I2: Well, I think you were doing so much more, you know, doing things for the people that they really appreciated; just going up to pick up things, and --
EA: I think so, too. I was in a position that I could go back and forth to Seattle to pick up things, take odd cars.
I2: Also bring news back and forth, which is really important.
EA: Yeah. So every time I came back, I had to come back by bus or train. That was through Portland, you know, to here; that’d make it about 850 miles. Then depending on how much gas I could get, going back, the shortest distance was through Pasco, and by Portland was 850 miles. If I went around by Spokane, by then it would be 950 miles. So it was -- every time it was 1,600 or 1,700, 1,800 miles for the round trip. But we -- as I said a while ago, we made our home a hostel.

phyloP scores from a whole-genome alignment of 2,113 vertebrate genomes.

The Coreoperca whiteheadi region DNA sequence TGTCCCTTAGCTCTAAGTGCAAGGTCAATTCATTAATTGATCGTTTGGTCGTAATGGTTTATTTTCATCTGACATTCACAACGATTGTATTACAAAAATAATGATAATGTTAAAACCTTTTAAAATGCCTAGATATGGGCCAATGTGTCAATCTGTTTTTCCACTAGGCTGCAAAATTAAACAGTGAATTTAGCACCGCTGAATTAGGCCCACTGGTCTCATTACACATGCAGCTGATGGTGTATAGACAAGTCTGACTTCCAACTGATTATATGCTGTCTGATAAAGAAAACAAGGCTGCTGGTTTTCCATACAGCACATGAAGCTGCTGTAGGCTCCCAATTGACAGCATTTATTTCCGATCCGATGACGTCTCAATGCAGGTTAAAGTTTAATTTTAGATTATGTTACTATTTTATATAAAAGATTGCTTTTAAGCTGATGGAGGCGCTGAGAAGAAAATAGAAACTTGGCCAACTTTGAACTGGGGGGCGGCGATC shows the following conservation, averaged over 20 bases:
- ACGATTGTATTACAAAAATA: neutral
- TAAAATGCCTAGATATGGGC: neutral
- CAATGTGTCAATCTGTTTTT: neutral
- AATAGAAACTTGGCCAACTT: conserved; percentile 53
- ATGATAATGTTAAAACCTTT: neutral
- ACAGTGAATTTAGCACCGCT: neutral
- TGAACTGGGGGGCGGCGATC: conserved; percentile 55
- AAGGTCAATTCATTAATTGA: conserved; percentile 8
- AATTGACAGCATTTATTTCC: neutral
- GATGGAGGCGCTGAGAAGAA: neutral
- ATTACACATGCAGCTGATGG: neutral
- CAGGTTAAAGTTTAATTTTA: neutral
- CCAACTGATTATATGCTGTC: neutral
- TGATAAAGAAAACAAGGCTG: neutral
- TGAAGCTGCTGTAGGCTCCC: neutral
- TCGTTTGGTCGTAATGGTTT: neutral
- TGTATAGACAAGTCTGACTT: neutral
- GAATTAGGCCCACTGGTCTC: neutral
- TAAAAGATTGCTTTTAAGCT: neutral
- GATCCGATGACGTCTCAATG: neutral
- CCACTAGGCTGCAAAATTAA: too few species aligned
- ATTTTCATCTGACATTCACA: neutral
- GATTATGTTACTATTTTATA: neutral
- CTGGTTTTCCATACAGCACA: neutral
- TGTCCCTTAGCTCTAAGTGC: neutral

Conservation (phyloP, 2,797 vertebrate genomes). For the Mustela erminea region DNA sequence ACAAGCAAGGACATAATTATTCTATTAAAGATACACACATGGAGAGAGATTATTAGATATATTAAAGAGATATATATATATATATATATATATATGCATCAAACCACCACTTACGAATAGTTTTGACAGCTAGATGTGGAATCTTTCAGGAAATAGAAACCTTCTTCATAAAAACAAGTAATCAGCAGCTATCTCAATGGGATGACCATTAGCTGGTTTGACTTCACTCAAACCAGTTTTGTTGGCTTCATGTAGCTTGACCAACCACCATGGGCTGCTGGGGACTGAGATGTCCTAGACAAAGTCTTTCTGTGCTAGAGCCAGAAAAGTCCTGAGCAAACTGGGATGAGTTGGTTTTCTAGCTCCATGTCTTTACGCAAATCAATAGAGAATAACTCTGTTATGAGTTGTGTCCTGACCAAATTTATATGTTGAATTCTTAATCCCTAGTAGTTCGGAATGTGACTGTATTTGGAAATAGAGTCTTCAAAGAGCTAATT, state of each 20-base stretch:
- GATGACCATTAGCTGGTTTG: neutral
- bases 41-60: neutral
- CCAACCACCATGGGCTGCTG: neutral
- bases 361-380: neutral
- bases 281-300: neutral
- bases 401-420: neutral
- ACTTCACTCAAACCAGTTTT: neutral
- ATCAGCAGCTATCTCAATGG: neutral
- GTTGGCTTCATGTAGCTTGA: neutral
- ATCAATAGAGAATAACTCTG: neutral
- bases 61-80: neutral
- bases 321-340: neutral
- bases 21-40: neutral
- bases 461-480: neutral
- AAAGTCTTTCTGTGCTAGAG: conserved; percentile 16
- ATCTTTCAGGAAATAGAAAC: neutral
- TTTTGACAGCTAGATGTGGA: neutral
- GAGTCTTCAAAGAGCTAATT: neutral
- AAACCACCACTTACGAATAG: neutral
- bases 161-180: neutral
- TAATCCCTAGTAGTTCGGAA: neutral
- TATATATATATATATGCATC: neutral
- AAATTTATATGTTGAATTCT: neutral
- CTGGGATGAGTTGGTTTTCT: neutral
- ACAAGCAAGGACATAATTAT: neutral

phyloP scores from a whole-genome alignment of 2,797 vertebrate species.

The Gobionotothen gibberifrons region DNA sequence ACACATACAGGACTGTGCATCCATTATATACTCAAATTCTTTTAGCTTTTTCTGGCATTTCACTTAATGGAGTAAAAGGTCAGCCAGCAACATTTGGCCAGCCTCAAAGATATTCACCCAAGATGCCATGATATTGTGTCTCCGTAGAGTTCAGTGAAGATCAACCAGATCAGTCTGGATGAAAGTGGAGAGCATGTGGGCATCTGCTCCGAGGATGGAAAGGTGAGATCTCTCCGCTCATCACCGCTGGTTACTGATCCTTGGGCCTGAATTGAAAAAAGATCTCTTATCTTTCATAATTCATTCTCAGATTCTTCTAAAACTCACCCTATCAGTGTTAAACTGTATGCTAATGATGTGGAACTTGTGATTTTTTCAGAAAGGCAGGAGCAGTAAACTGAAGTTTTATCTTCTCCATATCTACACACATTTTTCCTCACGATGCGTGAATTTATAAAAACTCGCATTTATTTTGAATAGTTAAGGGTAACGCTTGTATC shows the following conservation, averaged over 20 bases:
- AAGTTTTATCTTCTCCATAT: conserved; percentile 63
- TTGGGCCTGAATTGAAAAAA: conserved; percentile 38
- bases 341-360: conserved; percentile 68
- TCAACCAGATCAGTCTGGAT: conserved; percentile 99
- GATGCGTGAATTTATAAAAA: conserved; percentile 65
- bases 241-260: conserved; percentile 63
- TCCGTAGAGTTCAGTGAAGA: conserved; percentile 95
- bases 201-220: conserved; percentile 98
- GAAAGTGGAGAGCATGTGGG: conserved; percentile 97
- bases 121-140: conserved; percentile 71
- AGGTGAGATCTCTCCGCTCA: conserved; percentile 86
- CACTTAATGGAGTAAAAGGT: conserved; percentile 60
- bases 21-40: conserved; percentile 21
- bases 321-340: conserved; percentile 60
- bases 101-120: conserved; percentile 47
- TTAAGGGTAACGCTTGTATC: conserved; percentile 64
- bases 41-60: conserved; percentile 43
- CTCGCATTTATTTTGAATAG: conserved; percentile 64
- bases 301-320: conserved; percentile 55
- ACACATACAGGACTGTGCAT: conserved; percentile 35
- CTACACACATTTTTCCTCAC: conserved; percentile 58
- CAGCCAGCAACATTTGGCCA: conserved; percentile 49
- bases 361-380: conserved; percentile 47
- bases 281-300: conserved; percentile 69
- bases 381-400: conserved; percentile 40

EA: Well, when I got over the first time, I drove a car from Seattle to the gates, and there was Kim Watanabe inside trying to get out. And her boyfriend was a soldier trying to get in. But they couldn’t -- for some reason they couldn’t get their passes. So when I got inside, I went to the director’s office and made a date with him that Kim could go out. And we went out to Twin Falls, and that was before I had a house over there, and had a marriage service in a hotel room. But the fellow that -- the fellow that -- no, there was -- before my family got moved over in the last part of October I -- I had to get down town to get my meals and sleep down in the hotel. And I went into this little restaurant once, and I notice it had a No Japs sign in the window. And I must have said something about it, because he wouldn’t serve anybody. When I got to the door, he gave me a shove. I went across the sidewalk. But lots of times I had -- see, lots of times I had a little blue box, remember that?